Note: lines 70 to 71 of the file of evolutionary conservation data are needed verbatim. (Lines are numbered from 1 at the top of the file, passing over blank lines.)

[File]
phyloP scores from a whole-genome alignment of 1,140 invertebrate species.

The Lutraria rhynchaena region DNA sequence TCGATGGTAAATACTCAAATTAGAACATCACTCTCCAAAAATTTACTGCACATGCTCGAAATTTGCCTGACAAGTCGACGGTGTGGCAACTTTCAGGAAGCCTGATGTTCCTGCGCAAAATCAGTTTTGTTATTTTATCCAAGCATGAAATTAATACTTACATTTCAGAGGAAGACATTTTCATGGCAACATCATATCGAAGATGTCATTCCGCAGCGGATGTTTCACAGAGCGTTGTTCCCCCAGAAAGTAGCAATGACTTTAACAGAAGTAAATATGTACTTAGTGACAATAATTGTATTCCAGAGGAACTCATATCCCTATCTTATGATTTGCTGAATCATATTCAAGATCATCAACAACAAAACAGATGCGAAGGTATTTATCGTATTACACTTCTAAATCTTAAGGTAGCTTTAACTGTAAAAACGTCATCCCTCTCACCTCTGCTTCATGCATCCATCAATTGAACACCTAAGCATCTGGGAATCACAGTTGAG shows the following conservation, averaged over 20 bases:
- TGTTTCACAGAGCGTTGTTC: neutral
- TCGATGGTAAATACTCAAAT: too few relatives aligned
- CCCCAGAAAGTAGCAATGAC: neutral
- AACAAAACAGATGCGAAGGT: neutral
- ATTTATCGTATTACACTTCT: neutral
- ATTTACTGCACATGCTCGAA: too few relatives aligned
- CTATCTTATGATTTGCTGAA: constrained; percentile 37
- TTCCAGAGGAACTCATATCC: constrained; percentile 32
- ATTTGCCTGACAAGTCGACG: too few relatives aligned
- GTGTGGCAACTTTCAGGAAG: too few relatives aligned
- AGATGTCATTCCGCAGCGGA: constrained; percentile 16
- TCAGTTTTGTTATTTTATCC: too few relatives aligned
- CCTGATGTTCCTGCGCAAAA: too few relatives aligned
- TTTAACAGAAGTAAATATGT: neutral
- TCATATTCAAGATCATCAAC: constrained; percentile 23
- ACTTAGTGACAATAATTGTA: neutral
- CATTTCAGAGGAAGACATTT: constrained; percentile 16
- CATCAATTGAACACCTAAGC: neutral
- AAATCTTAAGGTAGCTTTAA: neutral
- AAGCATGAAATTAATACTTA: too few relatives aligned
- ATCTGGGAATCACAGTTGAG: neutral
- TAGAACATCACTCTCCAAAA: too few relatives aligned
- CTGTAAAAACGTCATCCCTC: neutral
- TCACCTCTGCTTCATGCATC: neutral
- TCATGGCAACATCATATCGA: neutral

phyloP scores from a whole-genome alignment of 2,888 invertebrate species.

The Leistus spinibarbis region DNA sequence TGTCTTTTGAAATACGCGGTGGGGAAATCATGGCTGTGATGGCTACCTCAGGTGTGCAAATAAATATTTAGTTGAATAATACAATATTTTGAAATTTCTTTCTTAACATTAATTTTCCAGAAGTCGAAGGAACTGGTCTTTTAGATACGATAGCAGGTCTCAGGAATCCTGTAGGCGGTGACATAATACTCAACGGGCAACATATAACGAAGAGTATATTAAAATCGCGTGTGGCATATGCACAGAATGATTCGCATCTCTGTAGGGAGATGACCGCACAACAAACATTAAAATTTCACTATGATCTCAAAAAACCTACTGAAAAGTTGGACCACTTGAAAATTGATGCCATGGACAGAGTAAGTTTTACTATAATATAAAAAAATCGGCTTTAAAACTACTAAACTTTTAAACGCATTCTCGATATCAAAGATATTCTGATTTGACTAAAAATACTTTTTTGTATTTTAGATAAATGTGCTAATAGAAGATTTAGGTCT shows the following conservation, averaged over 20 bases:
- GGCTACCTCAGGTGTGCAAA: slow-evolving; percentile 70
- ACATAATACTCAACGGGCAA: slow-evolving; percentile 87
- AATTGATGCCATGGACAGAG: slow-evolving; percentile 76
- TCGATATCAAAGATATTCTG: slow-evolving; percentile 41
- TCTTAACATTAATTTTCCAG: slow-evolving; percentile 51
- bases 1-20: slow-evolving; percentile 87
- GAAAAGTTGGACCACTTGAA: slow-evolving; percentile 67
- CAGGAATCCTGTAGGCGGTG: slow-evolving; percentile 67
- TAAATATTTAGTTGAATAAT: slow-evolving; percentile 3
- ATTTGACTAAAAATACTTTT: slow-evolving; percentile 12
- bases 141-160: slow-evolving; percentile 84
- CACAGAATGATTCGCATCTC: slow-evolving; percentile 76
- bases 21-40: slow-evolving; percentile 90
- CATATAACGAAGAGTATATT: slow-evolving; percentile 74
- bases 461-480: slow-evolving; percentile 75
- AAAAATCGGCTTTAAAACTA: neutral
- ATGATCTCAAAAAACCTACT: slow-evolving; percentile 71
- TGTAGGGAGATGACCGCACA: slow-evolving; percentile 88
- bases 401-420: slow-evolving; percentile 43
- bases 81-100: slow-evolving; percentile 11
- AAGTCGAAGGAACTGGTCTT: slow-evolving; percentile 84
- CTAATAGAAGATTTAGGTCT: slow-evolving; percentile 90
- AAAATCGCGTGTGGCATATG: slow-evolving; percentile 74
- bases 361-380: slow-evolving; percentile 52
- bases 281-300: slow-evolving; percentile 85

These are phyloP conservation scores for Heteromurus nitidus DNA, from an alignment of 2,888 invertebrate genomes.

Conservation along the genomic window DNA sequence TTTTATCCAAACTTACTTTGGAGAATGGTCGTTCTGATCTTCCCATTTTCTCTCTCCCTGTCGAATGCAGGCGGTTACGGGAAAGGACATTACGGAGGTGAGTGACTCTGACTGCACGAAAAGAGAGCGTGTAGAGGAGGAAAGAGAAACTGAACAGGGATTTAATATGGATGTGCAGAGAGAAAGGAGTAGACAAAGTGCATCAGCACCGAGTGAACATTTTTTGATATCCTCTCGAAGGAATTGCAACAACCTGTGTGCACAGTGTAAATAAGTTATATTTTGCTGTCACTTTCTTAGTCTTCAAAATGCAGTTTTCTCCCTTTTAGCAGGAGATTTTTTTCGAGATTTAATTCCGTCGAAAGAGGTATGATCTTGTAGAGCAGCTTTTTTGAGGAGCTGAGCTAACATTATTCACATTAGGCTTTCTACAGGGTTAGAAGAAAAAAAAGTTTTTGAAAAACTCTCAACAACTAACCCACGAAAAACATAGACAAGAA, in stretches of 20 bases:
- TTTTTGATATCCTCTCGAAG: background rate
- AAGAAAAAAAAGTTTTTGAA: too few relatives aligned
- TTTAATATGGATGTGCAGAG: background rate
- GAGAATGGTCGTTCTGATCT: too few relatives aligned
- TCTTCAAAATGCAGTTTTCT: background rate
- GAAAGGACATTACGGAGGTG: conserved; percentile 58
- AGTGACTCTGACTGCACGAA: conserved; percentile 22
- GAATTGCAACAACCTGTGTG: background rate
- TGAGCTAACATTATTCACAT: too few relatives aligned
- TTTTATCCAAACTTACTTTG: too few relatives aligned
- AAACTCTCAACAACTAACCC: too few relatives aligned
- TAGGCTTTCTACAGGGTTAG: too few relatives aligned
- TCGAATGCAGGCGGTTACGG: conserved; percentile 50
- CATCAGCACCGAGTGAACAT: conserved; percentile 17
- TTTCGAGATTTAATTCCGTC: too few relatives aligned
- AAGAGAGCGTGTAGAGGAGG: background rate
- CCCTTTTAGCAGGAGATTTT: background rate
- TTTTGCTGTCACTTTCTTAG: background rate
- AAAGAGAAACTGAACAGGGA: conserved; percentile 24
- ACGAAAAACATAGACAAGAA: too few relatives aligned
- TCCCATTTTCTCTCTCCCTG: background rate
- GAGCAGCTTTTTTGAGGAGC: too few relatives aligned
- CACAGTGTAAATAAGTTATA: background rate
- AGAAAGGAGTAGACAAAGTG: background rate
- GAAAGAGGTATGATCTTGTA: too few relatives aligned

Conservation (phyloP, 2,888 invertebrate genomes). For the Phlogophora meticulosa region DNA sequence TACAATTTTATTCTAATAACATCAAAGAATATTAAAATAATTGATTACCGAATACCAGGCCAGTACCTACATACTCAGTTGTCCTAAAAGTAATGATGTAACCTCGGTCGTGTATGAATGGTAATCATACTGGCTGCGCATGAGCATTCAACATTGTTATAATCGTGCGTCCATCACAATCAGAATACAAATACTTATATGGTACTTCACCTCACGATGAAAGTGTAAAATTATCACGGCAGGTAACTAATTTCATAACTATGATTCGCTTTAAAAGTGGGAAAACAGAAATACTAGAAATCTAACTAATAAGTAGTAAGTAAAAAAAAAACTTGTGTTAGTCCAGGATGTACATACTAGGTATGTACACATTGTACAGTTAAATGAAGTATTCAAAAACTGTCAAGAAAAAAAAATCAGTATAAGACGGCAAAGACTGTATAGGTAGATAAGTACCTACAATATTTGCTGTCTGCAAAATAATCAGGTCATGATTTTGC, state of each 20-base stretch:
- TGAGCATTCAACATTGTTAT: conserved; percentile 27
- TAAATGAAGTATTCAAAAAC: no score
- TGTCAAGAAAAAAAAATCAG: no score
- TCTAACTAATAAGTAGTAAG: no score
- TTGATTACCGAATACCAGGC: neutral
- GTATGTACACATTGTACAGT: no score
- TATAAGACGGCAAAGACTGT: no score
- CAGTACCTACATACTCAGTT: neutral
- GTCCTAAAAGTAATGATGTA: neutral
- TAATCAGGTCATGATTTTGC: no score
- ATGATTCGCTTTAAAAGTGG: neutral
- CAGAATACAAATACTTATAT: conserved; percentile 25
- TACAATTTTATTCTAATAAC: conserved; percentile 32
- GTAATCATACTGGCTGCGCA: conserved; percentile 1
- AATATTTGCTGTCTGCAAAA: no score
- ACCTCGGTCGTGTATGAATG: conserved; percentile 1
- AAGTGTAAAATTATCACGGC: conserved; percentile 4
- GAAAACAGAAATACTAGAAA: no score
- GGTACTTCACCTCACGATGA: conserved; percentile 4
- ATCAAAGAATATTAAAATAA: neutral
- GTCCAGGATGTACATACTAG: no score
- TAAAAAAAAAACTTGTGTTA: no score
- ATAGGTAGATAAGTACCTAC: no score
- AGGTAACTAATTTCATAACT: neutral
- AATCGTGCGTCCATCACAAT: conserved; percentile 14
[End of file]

- CATCAGCACCGAGTGAACAT: conserved; percentile 17
- TTTCGAGATTTAATTCCGTC: too few relatives aligned